The Good Place
“Where I’m from, most things blow up eventually. So when something dope comes along, you gotta lock it down.” —Jason Mendoza
One of the downsides of the decision to erase Chidi’s memories at the end of The Good Place’s third season is that for much of the first half of the show’s final run, William Jackson Harper has been sidelined. While the writers have made sure Chidi has something to do each week that allows Harper to interact with his regular costars, the version of the character he’s been playing has still been somewhat simpler than usual. He’s less tortured — and thus less poignant.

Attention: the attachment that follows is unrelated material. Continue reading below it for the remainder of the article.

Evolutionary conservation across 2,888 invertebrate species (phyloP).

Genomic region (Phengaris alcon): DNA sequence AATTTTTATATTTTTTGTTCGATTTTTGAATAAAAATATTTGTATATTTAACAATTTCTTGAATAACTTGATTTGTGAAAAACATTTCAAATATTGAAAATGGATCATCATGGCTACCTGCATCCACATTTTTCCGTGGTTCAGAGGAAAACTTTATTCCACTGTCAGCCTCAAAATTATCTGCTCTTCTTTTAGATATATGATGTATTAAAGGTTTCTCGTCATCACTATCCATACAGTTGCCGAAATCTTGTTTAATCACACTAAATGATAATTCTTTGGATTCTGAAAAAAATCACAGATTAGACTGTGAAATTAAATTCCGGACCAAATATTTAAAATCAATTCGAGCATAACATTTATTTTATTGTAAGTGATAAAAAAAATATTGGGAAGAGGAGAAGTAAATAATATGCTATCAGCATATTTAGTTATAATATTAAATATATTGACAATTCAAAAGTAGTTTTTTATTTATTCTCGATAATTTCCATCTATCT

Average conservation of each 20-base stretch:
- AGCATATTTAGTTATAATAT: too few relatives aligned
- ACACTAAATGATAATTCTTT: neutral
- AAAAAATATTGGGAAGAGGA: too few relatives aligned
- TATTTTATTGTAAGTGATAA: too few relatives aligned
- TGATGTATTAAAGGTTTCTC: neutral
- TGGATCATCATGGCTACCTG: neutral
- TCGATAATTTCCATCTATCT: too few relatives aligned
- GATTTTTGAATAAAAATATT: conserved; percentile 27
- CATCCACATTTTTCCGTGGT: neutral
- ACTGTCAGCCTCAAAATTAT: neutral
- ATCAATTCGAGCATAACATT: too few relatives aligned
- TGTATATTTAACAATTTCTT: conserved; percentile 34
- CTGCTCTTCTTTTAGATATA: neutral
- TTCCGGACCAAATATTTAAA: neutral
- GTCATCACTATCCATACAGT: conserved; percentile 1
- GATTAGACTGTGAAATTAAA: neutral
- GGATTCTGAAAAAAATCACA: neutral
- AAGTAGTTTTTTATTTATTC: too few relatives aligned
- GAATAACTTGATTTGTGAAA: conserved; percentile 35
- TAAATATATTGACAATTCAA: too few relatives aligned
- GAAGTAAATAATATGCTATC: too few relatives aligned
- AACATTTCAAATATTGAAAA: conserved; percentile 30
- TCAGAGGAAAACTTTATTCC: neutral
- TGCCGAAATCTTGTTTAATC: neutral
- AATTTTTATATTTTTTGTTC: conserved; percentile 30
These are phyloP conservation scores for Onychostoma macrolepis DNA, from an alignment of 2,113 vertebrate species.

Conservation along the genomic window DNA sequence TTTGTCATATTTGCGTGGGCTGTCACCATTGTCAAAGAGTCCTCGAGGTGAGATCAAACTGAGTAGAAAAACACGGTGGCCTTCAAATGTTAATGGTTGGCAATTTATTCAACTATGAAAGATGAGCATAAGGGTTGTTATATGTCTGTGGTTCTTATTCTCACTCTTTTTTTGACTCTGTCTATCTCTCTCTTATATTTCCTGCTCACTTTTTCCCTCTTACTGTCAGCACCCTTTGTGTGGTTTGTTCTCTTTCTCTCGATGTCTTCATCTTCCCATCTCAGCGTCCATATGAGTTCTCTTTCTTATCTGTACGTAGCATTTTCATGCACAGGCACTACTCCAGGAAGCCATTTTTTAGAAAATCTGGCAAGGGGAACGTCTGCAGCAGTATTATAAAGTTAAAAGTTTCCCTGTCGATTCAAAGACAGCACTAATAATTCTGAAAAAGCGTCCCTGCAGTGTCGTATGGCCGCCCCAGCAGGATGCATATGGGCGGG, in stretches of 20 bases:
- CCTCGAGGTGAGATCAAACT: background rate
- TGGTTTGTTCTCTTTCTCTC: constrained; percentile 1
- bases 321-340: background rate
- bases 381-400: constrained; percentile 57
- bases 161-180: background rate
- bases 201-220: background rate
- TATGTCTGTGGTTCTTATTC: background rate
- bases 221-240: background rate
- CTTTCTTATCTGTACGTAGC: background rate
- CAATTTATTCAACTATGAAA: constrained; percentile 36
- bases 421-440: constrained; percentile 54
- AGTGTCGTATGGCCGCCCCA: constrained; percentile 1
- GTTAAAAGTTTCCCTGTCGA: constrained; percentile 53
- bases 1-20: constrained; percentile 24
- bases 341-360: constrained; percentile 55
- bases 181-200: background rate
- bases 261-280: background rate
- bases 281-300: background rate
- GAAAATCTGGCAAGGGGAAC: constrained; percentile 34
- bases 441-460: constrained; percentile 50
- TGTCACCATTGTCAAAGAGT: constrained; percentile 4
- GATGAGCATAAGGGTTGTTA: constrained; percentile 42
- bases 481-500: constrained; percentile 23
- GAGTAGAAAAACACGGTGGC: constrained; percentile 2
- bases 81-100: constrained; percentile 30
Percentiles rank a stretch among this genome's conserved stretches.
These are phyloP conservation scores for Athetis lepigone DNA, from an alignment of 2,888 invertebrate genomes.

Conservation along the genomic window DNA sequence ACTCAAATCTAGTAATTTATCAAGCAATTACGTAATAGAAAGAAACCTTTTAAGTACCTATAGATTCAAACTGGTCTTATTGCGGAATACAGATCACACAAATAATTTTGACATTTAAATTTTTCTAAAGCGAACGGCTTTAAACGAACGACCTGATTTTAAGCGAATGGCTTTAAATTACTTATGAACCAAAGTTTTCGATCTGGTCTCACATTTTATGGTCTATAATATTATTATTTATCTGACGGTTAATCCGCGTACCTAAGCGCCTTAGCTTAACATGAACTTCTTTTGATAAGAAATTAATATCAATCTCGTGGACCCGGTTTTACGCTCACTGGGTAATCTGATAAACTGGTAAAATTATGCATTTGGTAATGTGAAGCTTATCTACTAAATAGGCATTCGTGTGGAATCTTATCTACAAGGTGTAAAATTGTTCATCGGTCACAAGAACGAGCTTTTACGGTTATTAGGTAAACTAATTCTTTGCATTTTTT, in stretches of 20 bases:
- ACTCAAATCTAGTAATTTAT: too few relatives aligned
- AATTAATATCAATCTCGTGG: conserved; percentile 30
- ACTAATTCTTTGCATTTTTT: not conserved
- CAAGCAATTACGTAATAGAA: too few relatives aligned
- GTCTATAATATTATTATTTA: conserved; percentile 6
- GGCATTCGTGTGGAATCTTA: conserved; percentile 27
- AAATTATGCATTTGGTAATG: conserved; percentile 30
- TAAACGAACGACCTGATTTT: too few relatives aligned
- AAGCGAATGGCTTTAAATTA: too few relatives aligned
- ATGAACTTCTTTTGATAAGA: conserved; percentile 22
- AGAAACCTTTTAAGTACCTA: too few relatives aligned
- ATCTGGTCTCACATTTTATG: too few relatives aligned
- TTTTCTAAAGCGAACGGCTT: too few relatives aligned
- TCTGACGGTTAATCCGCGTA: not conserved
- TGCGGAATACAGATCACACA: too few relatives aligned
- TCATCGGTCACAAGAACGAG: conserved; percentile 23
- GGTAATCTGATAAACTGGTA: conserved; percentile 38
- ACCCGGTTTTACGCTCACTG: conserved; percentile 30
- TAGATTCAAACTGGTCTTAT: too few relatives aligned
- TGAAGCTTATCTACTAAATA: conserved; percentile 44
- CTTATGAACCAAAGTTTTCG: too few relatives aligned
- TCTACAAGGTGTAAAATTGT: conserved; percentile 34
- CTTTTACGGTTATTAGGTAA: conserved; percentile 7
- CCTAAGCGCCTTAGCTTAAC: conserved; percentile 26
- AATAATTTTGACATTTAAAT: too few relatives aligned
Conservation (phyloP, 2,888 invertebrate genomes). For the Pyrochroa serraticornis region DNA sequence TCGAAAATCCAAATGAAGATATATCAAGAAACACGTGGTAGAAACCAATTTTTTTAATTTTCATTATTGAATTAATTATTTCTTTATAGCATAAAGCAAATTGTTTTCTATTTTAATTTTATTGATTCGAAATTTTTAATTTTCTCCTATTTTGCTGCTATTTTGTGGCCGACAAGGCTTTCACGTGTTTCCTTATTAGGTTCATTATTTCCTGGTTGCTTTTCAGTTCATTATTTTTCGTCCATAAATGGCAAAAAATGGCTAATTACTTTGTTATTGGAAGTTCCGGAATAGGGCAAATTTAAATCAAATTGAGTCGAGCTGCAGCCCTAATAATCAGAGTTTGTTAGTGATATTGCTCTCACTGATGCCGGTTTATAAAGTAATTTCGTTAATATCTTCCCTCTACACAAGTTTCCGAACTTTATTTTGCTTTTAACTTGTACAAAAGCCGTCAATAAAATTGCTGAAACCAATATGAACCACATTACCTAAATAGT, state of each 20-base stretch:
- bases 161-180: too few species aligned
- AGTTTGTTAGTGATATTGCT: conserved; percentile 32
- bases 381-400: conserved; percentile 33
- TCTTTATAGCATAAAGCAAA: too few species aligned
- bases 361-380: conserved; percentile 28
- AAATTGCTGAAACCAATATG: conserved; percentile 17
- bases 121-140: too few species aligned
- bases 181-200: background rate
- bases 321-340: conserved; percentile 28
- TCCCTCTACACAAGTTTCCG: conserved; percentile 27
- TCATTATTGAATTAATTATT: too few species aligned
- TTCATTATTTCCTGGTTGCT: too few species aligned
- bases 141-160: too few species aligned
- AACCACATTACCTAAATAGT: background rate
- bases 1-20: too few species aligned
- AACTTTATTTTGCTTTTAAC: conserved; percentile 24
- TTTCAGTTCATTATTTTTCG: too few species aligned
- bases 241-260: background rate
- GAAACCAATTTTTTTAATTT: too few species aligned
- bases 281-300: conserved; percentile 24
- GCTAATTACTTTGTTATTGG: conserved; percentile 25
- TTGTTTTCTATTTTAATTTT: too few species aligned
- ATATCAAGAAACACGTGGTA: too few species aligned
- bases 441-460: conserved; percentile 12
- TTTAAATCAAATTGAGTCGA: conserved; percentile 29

The Good Place team makes up for that lapse, though, in “The Answer.” You want poignant? How about an emotionally affecting 22-minute recap of a good man’s life (and his many afterlives), culminating in a revelation about one key secret to human existence? That’s some “first ten minutes of Up”-level tearjerker stuff. And Harper plays it beautifully, balanced between the goofy and the grave. He’s an actor with true tragicomic equipoise.
Formally, “The Answer” resembles one of those old-fashioned sitcom “clip shows,” meant to remind longtime viewers of the show’s past highlights. In the opening minutes, Michael snaps his fingers to restore all of Chidi’s memories from his multiple pasts. Most of this episode takes place during that snap, which is shown in extreme slow-motion (while in the background Jason spills a disgusting-looking green cocktail, made from Midori, Coffee-mate, and ditch-water). As Michael’s fingers press together, we see inside Chidi’s head, where the key moments of his lives keep popping up in a rapid flurry, like laptop windows after a hard-drive crash.